Plus Santa Marta’s health secretary gets hot under the collar over midday sex.
Leading last month’s quirky call-outs from Colombia was the return of a missing fossil skull which had been languishing on long-term loan at a university in California for years before being reclaimed by local palaeontologists this year, reported The Atlantic. The 125 million-year old skull of a marine reptile was reunited with its body and displayed ‘from the tip of its snout to the tip of its tail’ at the national geology museum (for more on the museum, see our story on on page XX) in Bogotá.
And in the sports-news-you-never-expected-to-read category, Colombia beat New Zealand in rugby last month! Well OK, to clarify, in a wheelchair rugby match at the World Championships in Sydney. Team Colombia finished tenth out of twelve but showed great potential given it was their first showing at the World Champs, reported The Paralympic website. They are now shooting for gold at the 2019 Parapan Games in Lima next year.
High flying birds
Colombia’s Oscar hopeful will be Birds of Passage (Pájaros de Verano), reported IndieWire, an epic drug running saga set in the La Guajira desert and reviewed on these pages last month. The foreign-language film submission already wowed audiences at Cannes this year.
Drugs were in the sights of Colombia’s aerial spray drones, according to the UK’s BBC, which aired a short film of the 23-kg unmanned aircraft buzzing over coca fields to coat them with plant-killing glyphosate. This came the same month as a California trial jury ordered Monsanto, the company behind glyphosate, to pay US$290 million in compensation to a groundskeeper who sued claiming the herbicide had led to terminal cancer. The Monsanto defeat likely ‘opens the door to hundreds of other claims against the company’, reported Al Jazeera.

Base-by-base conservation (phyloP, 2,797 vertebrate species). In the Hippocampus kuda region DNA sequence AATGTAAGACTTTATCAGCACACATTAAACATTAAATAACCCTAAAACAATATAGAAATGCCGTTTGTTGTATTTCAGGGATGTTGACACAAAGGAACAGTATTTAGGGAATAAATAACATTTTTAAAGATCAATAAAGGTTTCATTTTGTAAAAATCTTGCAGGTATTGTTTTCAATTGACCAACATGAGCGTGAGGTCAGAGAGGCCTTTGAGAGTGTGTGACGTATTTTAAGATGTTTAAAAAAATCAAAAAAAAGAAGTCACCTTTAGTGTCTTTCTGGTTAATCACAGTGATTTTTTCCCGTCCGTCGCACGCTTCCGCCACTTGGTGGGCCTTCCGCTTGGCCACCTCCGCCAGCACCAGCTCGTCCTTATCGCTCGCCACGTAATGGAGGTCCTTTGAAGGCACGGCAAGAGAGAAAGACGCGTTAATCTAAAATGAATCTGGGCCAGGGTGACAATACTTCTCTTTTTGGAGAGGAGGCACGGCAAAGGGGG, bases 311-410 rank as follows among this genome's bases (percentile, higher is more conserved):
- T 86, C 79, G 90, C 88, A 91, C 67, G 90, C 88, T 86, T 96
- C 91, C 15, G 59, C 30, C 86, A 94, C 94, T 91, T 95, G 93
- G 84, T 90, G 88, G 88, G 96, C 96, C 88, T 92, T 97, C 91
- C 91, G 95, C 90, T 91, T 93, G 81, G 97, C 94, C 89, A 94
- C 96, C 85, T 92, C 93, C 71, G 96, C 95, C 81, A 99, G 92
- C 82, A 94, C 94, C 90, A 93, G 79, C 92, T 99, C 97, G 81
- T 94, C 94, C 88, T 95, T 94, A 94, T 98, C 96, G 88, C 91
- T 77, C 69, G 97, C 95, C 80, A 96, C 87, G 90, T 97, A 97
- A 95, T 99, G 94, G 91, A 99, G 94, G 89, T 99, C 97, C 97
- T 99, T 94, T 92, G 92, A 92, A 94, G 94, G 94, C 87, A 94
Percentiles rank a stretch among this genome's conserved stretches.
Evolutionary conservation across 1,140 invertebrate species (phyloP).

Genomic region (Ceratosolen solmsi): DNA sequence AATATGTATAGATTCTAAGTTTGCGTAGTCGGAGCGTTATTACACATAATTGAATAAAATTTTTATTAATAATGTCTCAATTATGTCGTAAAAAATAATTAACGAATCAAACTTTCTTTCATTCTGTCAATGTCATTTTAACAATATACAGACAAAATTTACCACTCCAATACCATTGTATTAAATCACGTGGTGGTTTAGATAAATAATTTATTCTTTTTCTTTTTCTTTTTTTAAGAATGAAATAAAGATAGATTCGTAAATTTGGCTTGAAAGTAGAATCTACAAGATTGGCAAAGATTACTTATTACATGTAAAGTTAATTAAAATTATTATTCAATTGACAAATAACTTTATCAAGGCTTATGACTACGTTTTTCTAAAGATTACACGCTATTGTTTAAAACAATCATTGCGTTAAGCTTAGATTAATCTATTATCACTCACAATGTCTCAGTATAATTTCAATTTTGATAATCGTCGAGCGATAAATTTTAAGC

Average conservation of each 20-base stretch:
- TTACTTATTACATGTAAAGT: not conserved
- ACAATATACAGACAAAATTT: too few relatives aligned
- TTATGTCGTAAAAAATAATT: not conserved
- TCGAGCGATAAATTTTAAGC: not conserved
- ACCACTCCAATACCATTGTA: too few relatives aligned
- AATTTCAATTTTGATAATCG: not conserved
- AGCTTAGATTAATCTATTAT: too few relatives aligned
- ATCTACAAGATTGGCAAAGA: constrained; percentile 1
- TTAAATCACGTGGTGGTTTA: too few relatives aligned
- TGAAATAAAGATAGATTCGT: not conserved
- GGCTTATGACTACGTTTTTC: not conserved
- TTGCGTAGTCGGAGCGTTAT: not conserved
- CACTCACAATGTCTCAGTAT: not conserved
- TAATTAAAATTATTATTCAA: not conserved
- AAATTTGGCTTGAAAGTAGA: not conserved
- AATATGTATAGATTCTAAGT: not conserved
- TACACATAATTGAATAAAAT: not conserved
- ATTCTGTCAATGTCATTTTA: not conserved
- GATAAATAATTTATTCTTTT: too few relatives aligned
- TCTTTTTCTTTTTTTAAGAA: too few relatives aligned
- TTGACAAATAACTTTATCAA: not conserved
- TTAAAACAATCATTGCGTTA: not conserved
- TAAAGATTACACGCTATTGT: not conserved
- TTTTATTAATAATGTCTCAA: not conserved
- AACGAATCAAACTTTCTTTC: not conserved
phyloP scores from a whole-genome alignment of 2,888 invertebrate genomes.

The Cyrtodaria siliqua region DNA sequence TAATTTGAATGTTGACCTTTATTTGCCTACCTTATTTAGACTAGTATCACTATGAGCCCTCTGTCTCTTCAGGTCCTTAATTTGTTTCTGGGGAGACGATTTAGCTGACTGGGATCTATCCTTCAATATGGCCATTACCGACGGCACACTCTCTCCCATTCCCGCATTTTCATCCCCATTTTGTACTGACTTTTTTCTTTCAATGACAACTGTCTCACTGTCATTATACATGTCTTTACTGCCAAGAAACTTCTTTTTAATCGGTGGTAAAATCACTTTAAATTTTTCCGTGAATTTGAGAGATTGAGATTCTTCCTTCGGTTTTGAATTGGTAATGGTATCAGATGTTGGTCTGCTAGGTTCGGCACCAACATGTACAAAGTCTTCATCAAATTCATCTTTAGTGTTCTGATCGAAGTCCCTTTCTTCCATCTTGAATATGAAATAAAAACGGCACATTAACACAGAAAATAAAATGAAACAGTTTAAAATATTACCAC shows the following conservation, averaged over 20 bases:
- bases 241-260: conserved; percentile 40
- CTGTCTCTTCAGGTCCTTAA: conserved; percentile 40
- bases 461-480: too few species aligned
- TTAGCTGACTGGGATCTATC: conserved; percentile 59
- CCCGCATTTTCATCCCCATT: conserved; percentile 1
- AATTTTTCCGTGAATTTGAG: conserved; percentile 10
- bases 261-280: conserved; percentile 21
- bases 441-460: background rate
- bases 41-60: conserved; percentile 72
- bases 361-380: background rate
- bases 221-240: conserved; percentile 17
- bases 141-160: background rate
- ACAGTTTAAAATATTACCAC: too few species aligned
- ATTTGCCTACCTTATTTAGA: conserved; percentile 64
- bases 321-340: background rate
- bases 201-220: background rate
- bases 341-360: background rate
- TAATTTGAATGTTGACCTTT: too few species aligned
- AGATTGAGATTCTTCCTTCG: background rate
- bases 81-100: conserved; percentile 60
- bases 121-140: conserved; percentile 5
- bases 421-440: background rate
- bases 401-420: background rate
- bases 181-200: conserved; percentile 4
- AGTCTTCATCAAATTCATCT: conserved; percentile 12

The UK’s Foreign Office was asked by a Bristol coroner to warn travellers of risks from yagé ceremonies after the inquest into a 19-year-old backpacker who died after taking the plant extract (also known as ayahuasca) in Putumayo in 2014. The family of Henry Miller want visitors to Colombia to be aware of the ‘small but real dangers’ of traditional psychotropic drugs.
Don’t get overheated
Meanwhile, during August’s global heatwave much of the world’s media was agog after Santa Marta’s health secretary advised sweltering residents to avoid heat stroke by skipping midday sex. ‘Wait until sunset when the temperature is lower,’ said the coastal city official on local radio, as reported in Colombia Reports.
Also on the radio (but perhaps less reported than lunchtime nookie in Santa Marta) was President Iván Duque on the BBC’s Hardtalk program. The combative English-language interview saw El Presidente being grilled on problems in Venezuela, the peace process, the war on drugs, civic leaders’ killings and social inequality. You can find a recording on the BBC’s World Service iPlayer website.
In print and on-line was Vanity Fair’s remarkable profile of feared former FARC commander Karina which illuminates the tough lives of female guerrilla fighters, the misogynistic violence committed by the FARC itself, and how one ex-guerrillera still gets death threats from male commanders who had abused her since childhood.
And we had yet another entry in the ‘celebrity comes undone in Cartagena’ slot after Jackass dangerman Bam Margera was robbed by his taxi driver from the airport, reported TMZ Magazine. The rogue taxista, armed with a gun and a cell-phone that helpfully translated ‘empty your wallet’, took US$500 from the pro skateboarder. Bam, who had been on the wagon, is seen cracking open his first cold beer in seven months in a video he posted to Instagram. “Welcome to Colombia”, he says.